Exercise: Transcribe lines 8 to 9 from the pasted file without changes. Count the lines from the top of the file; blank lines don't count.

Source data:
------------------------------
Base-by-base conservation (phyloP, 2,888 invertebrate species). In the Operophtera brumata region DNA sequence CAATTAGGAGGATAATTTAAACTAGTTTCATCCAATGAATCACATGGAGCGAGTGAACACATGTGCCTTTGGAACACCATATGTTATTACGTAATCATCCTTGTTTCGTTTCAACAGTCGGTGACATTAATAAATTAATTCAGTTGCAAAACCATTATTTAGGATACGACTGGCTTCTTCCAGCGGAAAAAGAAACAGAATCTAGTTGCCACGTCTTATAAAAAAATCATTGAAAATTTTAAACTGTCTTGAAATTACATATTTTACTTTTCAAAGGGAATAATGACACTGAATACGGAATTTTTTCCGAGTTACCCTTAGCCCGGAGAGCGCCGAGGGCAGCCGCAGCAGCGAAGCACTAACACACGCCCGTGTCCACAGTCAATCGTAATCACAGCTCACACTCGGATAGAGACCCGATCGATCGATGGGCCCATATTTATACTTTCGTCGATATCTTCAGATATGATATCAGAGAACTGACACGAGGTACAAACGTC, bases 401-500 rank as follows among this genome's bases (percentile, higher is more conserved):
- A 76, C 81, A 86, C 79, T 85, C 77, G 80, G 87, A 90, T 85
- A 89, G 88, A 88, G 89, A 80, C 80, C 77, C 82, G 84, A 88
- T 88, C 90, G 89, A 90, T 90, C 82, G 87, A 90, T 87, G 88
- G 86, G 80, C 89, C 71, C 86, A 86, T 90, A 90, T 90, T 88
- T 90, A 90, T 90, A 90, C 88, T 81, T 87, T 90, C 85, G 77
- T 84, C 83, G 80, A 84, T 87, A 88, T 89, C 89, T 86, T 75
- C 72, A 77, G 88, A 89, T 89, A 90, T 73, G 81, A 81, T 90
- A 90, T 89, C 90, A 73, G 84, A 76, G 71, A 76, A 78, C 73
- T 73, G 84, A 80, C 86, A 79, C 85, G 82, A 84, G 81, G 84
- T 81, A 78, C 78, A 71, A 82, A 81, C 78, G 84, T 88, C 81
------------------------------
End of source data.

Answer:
- C 72, A 77, G 88, A 89, T 89, A 90, T 73, G 81, A 81, T 90
- A 90, T 89, C 90, A 73, G 84, A 76, G 71, A 76, A 78, C 73